Real Estate as Art and Investment

As we enter the market of post crisis, real estate values have recovered significantly and have trended upwards across the metropolitan areas. Prices are at or above what they were at the lows of the market fueled by REOs and nervous banks and investor fire sales. Interest rates have been as good as ever, have […]

October 1, 2015

As we enter the market of post crisis, real estate values have recovered significantly and have trended upwards across the metropolitan areas. Prices are at or above what they were at the lows of the market fueled by REOs and nervous banks and investor fire sales. Interest rates have been as good as ever, have kept steady during this recovery, and look like they will carry this trend for a while at least.

As the market has recovered, cash rich investors have been gobbling up investment properties and single families for investment purposes at an excessive speed, which has left the market with little or no inventory. This lack of inventory and foresight by some real estate investors has opened the market to finding alternative methods and creating niche investing methods to curb investor hunger.

One of the niches is buying inventory that has a pedigree, architecturally or characteristically. We can see this in many aspects, including new inventory being built around town.

Architect-Driven Real Estate

We have all heard of their names but lately these names are turning into brands: Schindler, Richard Neutra, John Lautner, Gregory Ain, Harwell Harris, Irving Gill, and William Kesling are a few names that pop up regularly nowadays on the Los Angeles architectural real estate market. As much as there are residential buyers that appreciate the creations of these masters and want to live in one and revive the property to its original condition, there is another group that is investing and hunting these pieces of art as if they were lost collections of Monet.

Today we are seeing suspecting buyers recognizing styles and having their agents do research not only with city but also in historical archives, trying to identify the origins of architecturally pleasing real estate. Investors are also looking at commercial offices, inns, motels, anything that might have an architectural, historic or artistic significance. And they are gobbling up their findings and spending tremendous amounts of money, time, and resources to restore them back to their origins. Who would have thought that restoration would be the new frontier leading investors into a niche market in real estate?

This trend applies to new construction as well, we are seeing more and more inventory in Single Family Homes, Estates, and even condos that are getting a brand attached to them through the new generation of architects that is doing incredible things with style, new materials, and open living spaces. Between the restoration of the old and the new there are some interesting apartments that come about in this new investment venue, to find the architecture that suits your taste, the one that will appreciate in value and one that gives you pride of ownership. Some of the more significant properties and their architects on the apartment side are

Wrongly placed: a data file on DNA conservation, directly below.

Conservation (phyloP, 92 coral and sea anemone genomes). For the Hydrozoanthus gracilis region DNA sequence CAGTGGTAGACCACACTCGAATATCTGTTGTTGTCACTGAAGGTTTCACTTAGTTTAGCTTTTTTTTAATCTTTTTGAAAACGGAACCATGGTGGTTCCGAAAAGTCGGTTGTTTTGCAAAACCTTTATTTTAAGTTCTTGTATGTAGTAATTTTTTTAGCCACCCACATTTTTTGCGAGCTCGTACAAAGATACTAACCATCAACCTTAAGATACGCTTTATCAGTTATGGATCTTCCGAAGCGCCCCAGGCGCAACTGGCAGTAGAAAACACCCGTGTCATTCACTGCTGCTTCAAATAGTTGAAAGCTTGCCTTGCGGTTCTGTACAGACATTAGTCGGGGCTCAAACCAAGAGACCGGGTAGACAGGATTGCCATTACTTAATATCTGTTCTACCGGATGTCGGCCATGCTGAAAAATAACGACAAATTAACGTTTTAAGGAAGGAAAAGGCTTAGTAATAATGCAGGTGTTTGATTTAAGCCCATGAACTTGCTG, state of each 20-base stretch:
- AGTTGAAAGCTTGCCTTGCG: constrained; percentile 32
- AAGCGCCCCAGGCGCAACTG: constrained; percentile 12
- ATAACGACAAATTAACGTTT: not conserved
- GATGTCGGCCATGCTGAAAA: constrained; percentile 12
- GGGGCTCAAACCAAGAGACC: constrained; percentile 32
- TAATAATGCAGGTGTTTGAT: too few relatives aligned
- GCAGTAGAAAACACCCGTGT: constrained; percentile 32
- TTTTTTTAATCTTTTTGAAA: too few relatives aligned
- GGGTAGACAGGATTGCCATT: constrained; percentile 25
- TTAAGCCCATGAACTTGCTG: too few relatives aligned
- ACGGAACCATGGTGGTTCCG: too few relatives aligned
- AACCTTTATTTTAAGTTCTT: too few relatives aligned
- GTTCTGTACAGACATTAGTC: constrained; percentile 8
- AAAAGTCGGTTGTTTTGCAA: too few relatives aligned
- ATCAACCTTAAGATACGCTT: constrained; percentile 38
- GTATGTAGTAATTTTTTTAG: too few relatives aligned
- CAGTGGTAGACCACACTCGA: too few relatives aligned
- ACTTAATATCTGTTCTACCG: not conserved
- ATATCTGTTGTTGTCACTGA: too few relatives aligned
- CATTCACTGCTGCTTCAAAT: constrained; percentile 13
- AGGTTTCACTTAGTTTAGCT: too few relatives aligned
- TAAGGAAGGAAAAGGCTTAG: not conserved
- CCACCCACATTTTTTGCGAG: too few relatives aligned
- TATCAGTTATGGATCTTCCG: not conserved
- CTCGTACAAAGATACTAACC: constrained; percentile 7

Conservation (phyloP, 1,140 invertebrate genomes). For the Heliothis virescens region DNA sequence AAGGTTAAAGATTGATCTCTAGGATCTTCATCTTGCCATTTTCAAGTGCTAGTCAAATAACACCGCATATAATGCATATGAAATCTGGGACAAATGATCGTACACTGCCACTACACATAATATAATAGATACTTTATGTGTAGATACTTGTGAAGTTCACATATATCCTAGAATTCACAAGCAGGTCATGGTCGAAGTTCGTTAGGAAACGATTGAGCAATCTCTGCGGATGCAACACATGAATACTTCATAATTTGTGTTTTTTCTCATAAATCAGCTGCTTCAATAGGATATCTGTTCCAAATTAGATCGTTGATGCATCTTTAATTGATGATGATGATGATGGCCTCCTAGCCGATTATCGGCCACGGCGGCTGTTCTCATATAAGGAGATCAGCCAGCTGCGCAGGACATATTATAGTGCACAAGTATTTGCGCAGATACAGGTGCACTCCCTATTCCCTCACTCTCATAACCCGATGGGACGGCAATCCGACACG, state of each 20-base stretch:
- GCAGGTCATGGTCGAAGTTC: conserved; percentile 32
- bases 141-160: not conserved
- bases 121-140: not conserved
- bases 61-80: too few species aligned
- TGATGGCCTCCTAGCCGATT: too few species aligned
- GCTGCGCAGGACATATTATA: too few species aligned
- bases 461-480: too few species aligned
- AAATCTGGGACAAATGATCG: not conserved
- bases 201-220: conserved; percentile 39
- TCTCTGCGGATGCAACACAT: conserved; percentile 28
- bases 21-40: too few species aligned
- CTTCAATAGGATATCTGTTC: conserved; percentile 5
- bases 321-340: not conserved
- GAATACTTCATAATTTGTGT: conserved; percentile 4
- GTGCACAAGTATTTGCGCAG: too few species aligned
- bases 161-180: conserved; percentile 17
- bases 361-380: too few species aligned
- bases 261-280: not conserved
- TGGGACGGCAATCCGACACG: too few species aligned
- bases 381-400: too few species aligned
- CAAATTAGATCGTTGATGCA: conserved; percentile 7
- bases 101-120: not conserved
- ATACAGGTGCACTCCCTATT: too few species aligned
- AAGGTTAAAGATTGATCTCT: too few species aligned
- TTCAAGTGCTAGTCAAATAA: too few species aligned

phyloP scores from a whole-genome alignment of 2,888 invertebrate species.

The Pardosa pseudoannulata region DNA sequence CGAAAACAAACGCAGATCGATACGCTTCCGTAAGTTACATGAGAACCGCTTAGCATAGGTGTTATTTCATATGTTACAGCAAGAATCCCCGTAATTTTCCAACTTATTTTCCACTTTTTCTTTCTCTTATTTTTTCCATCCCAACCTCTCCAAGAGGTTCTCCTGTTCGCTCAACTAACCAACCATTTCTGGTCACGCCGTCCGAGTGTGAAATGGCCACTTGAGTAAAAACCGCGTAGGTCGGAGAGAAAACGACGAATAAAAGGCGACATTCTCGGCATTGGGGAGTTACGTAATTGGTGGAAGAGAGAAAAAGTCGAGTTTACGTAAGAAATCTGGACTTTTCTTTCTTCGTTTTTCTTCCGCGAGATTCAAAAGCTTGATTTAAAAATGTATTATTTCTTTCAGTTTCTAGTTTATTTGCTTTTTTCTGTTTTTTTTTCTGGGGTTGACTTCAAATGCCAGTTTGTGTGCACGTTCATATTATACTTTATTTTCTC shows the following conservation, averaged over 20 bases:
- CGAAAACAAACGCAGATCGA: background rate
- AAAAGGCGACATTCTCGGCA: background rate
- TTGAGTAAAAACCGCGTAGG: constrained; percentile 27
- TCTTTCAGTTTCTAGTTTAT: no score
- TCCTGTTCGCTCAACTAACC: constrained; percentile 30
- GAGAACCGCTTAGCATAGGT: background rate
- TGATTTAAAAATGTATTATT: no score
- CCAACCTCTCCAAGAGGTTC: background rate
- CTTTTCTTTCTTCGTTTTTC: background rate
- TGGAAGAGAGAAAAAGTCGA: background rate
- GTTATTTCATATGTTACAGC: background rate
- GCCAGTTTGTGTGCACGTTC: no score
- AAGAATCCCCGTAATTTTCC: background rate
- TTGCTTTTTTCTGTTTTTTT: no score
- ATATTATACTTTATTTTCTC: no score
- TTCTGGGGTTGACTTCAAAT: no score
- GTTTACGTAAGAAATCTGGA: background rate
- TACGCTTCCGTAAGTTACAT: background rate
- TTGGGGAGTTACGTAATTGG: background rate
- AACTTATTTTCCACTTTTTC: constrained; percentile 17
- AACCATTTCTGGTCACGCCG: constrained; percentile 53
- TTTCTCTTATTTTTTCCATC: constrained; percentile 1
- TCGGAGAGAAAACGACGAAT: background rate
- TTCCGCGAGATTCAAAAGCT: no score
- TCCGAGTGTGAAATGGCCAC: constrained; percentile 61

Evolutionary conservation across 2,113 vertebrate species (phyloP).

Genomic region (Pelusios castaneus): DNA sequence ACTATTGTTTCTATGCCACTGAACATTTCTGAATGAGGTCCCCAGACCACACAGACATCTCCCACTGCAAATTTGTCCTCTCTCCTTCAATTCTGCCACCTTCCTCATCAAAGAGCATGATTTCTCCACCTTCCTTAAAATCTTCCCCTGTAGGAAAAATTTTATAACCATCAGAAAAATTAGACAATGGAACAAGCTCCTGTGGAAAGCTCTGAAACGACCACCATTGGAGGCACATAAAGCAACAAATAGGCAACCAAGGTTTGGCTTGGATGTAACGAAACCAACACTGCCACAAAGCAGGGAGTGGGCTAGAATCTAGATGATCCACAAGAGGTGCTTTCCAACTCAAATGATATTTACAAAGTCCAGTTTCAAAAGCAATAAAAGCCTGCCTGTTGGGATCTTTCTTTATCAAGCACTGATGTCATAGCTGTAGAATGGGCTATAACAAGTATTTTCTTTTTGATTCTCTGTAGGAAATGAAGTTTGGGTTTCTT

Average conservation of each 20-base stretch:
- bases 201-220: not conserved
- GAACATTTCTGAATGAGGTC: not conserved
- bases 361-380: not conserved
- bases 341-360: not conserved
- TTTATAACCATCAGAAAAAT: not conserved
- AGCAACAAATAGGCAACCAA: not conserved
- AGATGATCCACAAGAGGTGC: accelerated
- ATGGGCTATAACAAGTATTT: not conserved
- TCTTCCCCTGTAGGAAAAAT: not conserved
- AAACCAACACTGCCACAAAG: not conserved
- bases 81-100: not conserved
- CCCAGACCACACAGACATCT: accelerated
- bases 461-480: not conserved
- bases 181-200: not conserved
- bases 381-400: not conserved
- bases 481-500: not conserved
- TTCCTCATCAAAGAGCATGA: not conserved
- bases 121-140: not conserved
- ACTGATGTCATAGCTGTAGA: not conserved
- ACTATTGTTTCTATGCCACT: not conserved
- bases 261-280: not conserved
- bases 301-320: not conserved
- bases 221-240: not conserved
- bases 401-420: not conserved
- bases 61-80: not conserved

• Le Trianon, Leland Bryant
  • Sheats Apartments, John Lautner
  • Bubeshko Apartments, Rudolph Schindler
  • El Royale, William Douglas Lee
  • Casa Laguna, Arthur and Nina Zwebell
  • Strathmore Apartments, Richard Neutra

There are many more to count, and all are significant for their own reasons, but most of all in today’s big-box-building world, they have something about them—a poise, a character, a calling, a significance that only a collector and aficionado would appreciate enough to pay the price it demands and then spend the money to keep it as it is.

On the flipside, there is a handful of talent that is also building condos, lofts, and live-work spaces, adding new inventory that will pique the up-and-coming collector’s interest in the next 20 to 30 years.

What is most fascinating about all of this, is that any method of investment you choose to make in historical or collectible art of real estate seems to pay off in the long run; just like good art, good real estate now can find its space among diversified portfolios and pictures of the properties can be hung along the arts on the wall and be admired for what they are and what the investor had to do and will keep on doing to maintain them.

This new niche is a feasible, viable, and moderately expensive venture to take on, but preserving these works of art—that are becoming more and more significant with time—must be giving the portfolio holders and investors another level of satisfaction as they are preserving living art, and watch it pass onto the next generations to be admired and hopefully capitalized if and when needed.

It just shows one that real estate can fit any taste of a connoisseur, and has a selection so vast that one or more of them will appeal to the taste of you and yours. Make money while investing, but also take pride as you are preserving an art form into the next generations as you buy, maintain, and bring back these beautiful masterpieces back to their original glamour.

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